From the bestselling author of The Other Boleyn Girl.
Bristol in 1787 is booming, from its stinking docks to its elegant new houses. Josiah Cole, a small dockside trader, is prepared to gamble everything to join the big players of the city. But he needs ready cash and a well-connected wife.
An arranged marriage to Frances Scott is a mutually convenient solution. Trading her social contacts for Josiah’s protection, Frances enters the world of the Bristol merchants and finds her life and fortune dependent on the respectable trade of sugar, rum and slaves.
Once again Philippa Gregory brings her unique combination of a vivid sense of history and inimitable storytelling skills to illuminate a complex period of our past. Powerful, haunting, intensely disturbing, this is a novel of desire and shame, of individuals, of a society, and of a whole continent devastated by the greed of others.
Praise for Philippa Gregory:
‘Compelling… Philippa Gregory reigns supreme as the mistress of historical drama.’ Today
‘Subtle and exciting.’ Daily Express
‘Written from instinct, not out of calculation, and it shows.’
Peter Ackroyd, The Times
About the author
Philippa Gregory is an internationally renowned author of historical novels. She holds a PhD in eighteenth-century literature from the University of Edinburgh. Works that have been adapted for television include A Respectable Trade, The Other Boleyn Girl and The Queen's Fool. The Other Boleyn Girl became a major film, starring Scarlett Johansson, Natalie Portman and Eric Bana. Philippa Gregory lives in the North of England with her family.
APPLE BOOKS REVIEW
Philippa Gregory's Inside Story: "I'm very, very proud of A Respectable Trade because, as far as I know, it was the first novel to talk about the black slave presence in England. It, in a sense, gave a whole history to the readership about black presence in England, which until that moment, was almost completely obscured. There was literally only one book about black presence in England before Windrush. And I wanted to say, 'No, there has been a presence of African-born people in England making an extraordinary contribution in all sorts of ways for centuries before we imagined.'
“I got this determination because there was something about a black character in my PhD work that I completed in 1984. I did some research and found absolutely nothing beyond this one book, which starts with the black centurion on Hadrian's Wall and goes right up to then the Liverpool race riots. So it seemed to me it was a story that really needed telling.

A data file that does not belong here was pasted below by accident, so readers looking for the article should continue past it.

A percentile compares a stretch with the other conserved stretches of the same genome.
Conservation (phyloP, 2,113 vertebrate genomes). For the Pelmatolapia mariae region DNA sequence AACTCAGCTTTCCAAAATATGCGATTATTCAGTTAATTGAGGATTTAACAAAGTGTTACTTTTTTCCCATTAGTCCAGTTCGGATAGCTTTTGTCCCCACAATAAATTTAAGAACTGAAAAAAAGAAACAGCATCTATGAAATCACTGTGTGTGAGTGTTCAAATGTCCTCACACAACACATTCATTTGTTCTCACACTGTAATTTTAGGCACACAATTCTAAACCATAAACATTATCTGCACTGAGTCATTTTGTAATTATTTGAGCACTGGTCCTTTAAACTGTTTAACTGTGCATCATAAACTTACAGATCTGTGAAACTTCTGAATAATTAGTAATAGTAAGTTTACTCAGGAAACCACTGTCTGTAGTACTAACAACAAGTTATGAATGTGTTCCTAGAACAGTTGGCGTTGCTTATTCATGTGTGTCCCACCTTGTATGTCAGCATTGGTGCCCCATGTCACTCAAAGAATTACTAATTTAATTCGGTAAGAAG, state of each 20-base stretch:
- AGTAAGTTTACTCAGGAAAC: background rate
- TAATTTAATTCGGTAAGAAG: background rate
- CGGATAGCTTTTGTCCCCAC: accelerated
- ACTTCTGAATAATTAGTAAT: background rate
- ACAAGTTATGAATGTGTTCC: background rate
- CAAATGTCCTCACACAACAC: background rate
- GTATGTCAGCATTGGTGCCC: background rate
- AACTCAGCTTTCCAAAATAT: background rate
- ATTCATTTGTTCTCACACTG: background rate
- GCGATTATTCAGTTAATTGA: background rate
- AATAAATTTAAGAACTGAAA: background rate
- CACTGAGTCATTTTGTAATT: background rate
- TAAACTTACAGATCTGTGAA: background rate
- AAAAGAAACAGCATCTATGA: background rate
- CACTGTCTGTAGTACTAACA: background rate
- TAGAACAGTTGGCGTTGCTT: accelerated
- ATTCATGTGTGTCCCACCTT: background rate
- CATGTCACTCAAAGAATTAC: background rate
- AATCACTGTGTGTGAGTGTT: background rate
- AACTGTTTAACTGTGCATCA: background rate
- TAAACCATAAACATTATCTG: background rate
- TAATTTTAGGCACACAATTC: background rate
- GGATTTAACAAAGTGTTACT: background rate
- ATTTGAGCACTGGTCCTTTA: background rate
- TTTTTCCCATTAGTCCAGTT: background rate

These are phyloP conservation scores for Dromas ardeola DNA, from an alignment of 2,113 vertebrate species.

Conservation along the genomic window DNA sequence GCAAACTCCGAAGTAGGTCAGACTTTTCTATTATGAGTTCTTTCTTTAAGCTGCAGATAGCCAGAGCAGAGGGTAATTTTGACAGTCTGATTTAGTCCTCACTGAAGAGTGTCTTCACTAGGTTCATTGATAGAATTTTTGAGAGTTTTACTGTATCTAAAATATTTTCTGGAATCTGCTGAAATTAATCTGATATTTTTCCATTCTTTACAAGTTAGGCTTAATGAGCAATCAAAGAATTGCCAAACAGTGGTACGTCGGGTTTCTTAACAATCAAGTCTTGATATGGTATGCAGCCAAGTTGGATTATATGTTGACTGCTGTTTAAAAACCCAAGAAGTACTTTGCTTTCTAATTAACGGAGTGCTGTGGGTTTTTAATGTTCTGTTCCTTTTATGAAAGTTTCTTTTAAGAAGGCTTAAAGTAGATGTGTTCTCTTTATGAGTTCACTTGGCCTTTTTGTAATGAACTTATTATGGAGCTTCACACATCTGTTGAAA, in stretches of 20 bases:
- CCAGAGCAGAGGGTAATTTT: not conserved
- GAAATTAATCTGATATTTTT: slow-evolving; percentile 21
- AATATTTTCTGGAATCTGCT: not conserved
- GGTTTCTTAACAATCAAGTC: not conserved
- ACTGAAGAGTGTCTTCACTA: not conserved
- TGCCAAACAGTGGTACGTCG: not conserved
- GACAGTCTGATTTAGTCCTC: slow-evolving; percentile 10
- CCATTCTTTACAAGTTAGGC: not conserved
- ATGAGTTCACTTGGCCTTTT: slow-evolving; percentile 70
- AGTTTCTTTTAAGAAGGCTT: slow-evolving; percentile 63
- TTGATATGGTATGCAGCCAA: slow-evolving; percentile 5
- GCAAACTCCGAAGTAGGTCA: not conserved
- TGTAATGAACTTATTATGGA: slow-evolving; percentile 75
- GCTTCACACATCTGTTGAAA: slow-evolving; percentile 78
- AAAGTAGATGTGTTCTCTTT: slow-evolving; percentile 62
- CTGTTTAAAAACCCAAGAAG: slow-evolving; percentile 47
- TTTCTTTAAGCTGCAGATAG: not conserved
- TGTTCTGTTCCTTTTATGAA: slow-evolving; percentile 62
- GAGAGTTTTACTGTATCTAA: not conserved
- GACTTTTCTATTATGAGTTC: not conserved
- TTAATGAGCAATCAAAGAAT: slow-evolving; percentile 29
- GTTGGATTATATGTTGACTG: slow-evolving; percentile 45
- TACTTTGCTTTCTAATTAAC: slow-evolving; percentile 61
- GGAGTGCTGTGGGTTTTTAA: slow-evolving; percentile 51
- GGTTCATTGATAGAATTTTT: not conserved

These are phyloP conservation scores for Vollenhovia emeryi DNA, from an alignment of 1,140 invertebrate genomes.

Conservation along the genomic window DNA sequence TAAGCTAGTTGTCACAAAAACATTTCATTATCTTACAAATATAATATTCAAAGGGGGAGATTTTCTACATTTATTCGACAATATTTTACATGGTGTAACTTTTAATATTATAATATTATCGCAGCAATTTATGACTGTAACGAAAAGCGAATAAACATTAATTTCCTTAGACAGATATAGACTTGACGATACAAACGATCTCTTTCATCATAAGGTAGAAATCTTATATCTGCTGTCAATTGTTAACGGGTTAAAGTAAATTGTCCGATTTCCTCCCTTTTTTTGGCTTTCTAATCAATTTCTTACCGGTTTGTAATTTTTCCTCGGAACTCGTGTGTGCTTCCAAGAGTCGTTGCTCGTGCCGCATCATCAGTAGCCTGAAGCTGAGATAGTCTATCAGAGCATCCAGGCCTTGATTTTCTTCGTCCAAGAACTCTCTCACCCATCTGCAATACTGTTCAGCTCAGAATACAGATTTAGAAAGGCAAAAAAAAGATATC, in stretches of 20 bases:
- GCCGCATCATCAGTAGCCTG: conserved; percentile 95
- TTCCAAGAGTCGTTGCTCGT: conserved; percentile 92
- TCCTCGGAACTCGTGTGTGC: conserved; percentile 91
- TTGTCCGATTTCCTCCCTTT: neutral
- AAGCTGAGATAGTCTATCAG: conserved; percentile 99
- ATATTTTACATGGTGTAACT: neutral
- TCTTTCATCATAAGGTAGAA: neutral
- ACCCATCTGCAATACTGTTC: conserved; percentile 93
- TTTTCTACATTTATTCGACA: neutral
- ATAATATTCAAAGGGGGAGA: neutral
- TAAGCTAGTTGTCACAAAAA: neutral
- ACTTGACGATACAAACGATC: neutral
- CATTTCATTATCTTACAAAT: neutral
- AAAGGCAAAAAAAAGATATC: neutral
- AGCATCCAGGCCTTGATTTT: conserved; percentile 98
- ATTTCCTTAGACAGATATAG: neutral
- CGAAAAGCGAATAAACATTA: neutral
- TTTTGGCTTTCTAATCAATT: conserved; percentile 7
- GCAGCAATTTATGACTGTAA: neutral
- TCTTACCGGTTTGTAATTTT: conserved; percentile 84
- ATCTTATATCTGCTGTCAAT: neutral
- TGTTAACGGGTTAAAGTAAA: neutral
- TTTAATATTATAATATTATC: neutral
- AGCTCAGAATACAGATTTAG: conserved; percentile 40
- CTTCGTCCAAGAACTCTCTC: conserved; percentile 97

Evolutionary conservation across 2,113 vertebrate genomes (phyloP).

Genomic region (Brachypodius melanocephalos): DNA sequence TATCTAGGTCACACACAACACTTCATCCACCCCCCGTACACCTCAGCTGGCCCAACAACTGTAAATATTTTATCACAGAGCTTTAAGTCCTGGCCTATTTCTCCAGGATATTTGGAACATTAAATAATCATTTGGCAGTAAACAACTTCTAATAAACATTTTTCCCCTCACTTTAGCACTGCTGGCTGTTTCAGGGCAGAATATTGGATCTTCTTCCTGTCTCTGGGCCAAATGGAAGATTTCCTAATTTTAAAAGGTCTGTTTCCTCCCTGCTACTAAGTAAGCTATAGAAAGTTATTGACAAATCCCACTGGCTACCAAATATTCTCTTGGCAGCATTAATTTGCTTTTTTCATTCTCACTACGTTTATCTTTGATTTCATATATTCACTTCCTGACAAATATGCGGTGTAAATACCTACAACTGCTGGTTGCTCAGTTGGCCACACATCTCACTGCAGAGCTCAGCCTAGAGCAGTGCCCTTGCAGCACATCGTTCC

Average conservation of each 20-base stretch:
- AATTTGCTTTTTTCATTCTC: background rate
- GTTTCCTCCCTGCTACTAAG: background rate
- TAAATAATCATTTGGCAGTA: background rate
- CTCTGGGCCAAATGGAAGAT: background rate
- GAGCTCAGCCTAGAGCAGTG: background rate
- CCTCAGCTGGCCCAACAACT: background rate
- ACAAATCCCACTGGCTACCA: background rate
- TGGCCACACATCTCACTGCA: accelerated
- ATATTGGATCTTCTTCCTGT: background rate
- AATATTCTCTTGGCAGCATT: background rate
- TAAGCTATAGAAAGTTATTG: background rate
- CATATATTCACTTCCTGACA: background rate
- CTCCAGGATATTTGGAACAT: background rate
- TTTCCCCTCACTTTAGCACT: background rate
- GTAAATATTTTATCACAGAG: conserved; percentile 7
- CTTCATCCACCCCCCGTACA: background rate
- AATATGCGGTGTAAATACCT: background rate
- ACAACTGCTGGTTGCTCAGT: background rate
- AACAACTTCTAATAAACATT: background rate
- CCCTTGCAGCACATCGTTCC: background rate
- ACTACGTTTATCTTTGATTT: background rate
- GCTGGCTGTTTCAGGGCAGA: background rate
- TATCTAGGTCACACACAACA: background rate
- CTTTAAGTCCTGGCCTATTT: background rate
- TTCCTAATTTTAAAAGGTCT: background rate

“Growing up in Bristol, the was a belief—a folkloric belief—that slaves were kept in the cliffs at Redcliffe, having been brought back from the West Indies and kept there and trained as slaves. There are lots of records of slavery in Bristol, in the newspapers, of runaway slaves. So clearly, they're there, but what everybody was very, very, very cautious about was believing that there were black slaves in England in any numbers because the traditional history was very strong on the fact that Lord Maunsell freed the slaves in 1833, and that was the end of slavery in England.
"But it actually wasn't the end of slavery in England. Lord Maunsell himself had a domestic slave in his house that he freed in his will, long after he had done the court ruling, which just freed one individual slave on a rare technicality. So, the whole anti-slavery society campaign in England wanted to believe that they had brought about the freedom of slaves in England, when in fact that didn't happen until an awful lot later."
This moral spellbinder, set in Bristol, England, in the slave-trading 1780s, is being freshly issued a decade after publication Although the sentences are not as fine as in Gregory's current work (The Other Boleyn Girl etc.), and the plot takes some awkward leaps, the book brilliantly shocks the conscience with its intimate and unsparing portrait of slavery. It's a romance, but not a sentimental one, built around the impossible love between white slave owner Frances Scott Cole and the black African Mehuru, a priest and adviser to his king before being kidnapped and designated as property. A strength of the book is that although Gregory, as usual, makes us feel the second-class status of 18th century women, she draws no cheap comparison between Frances's status as silk-clad chattel (to her gaspingly ambitious slave-trader husband, Josiah's) and the rigors and terrors of a black slave's life. Superb portraits abound, especially that of Josiah's sister, Sarah, a cranky spinster who makes poetry of her pride in being a member of the trading class, eagle-eyed at the account books. Gregory's vivid portrait leaves one feeling complicit; as the abolitionist Doctor Hadley notes: "the cruelty we have learned will poison us forever."